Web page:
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July 31, 2013

Middle class is $140k for NY renters

Davidson admits that eliminating rent controls would likely drive everyone who makes less than $90,000 out of Manhattan, which he says would not be healthy for the city, but then he claims that it would be "great" for the middle class. This makes sense if he's defining "middle class" as an income in the low-mid six figures, visualizing all the fantastically located apartments in Manhattan and brownstone Brooklyn occupied by rent-regulated peasants, and imagining that a mass eviction would open up many more choices on the market and might even enable him to snag a place for $3,300 instead of $3,750.)
Curiously, the real-estate lobby has yet to advocate for the tax increases necessary to adequately fund the federal Section 8 rent-subsidy program, which has been closed to new applicants here since 2009 and generally won't help pay for a two-bedroom apartment that costs more than $1,474.

A lesser-known but important issue is that rent-controlled and rent-stabilized tenants can't be evicted without a legal reason, while unregulated tenants have no right to renew their leases. How stable would the city's neighborhoods be if rising rents forced residents to move every year or two? How would people raise children? How would they maintain the social relationships that sustain communities?

July 29, 2013

Twenty years of Nine Inches

"The Downward Spiral," Mr. Reznor's 1994 masterpiece that contemplated self-destruction and suicide during a period of personal and career turmoil; it became Nine Inch Nails' musical and commercial breakthrough.

"Hesitation Marks" was a year of patient effort. Mr. Reznor composed music on his laptop, using it largely as a drum machine and coming up with austere, brittle, sneakily evolving grooves. "It feels sparse, and it feels minimal," he said. "It's hard for me to do that. I've realized over the years that if I have 100 tracks, I'll use 110 tracks. This was really about economy. It was just a weird puzzle of grooves."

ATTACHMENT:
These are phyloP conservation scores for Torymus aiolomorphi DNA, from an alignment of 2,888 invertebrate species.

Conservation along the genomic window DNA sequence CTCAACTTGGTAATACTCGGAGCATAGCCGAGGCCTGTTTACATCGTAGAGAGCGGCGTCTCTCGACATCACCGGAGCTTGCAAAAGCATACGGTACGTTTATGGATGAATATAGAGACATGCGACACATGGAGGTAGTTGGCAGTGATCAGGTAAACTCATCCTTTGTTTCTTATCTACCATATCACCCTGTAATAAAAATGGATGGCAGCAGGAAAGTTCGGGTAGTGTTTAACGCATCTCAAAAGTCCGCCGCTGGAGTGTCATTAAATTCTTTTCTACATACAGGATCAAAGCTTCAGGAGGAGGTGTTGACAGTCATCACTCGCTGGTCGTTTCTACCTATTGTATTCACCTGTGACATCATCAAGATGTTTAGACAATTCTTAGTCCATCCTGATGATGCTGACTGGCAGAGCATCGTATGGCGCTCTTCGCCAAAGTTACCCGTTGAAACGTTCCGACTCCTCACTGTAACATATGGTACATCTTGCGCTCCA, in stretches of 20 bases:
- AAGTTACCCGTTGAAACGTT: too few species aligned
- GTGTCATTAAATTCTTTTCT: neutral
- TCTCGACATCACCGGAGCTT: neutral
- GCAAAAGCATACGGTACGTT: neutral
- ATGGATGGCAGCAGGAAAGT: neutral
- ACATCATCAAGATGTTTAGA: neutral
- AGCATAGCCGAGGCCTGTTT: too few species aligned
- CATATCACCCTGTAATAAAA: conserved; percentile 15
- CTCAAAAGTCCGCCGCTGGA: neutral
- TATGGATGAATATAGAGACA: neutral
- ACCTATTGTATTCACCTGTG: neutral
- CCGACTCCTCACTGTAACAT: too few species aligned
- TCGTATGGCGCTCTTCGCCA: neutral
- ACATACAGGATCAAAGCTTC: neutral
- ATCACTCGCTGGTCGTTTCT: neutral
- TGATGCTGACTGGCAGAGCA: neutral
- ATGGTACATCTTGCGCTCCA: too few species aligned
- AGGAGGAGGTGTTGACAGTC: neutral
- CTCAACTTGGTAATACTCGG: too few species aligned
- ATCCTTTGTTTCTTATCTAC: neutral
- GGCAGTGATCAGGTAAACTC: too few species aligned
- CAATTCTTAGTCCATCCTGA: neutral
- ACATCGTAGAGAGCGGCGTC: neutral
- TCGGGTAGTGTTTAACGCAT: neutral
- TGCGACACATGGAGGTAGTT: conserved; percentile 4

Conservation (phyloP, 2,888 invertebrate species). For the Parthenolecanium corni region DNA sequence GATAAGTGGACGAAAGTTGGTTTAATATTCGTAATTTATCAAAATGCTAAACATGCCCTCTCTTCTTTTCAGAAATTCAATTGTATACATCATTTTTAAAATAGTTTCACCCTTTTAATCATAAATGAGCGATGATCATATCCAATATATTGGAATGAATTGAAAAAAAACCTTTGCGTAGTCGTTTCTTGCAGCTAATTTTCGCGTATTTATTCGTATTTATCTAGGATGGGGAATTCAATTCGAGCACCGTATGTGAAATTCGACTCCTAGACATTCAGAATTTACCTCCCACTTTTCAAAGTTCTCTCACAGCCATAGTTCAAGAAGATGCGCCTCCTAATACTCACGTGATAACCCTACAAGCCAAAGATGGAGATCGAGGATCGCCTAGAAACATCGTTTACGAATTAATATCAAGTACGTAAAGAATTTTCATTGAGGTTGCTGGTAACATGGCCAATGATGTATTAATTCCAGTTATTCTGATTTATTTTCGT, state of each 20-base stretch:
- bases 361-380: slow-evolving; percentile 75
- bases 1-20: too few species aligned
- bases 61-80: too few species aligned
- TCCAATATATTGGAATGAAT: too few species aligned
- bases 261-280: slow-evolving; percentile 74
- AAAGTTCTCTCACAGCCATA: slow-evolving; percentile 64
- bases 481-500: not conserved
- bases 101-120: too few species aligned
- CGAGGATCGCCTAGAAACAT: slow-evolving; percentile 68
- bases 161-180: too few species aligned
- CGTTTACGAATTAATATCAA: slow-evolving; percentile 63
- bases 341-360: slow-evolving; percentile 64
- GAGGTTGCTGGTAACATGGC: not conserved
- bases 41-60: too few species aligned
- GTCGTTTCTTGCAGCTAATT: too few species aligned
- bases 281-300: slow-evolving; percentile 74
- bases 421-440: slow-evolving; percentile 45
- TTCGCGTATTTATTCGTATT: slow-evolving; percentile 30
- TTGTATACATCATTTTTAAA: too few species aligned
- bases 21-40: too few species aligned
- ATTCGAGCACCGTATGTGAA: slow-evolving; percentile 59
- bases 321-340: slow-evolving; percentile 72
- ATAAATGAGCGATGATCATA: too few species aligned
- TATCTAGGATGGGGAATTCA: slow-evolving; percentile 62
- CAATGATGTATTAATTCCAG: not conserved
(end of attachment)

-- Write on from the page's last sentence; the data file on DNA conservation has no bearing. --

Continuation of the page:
And in the context of the Nine Inch Nails catalog, where a whisper tends to lead, sooner or later, to a scream, Mr. Reznor found himself following other impulses. "It didn't dawn on me until I was almost done with the record that I don't really even raise my voice on this album that much," Mr. Reznor added. "The mechanism of screaming choruses doesn't exist here. And that wasn't by design."

He said: "I don't think it's a gentle record. I do think it's more subversive in how it gets you. It's not about everything being at 11 and the pyrotechnics of sound and scare tactics, which I've definitely used in the past. But it doesn't feel like the middle-aged, I've-given-up record either."

-- Jon Pareles

Mr. Reznor, 48, has been a taboo-smashing songwriter with music that meticulously blends melody and abrasion, ferocity and detail. Since 1989, when Nine Inch Nails released its debut album, "Pretty Hate Machine," Mr. Reznor has been recording songs that exorcise pain, fear and rage as they embrace extremes. In the 1990s, he melded styles that had segregated themselves -- electronica, punk, metal, pop melody -- to give voice to bitter alienation and self-lacerating fury, the urge to annihilate himself or the world. His music can be ominous, brutal, danceable, noisy and still, amid the fray, tuneful. In the studio, the band is largely Mr. Reznor on his own; for tours, he hires band members to rework his meticulous productions as visceral live rock.

"My incentive originally for making music was just a way to cathartically get this out," Mr. Reznor said. "Then I discovered, in the process of doing it, that some ugliness led to some element of beauty. And the process made me feel better. And then when I saw people responded to it and could relate to it -- I'm projecting here, but they may have felt less alone."

But the pressures Mr. Reznor put on himself in his 20s were overwhelming. As he was making albums that would influence a generation of musicians, he succumbed to drug and alcohol abuse until, in 2001, he went through rehab and sobered up. It was, he said, "threat of death, gun to your head -- do this or you're going to die."

July 27, 2013

Tough as Grit: another Dennis the Dentist theory #7

How Children Succeed: Grit, Curiosity, and the Hidden Power of Character by Paul Tough.

Via Qz

Previously, part 6: If your name is Baskauskas, you're going to be about basketball..

July 24, 2013

Charity case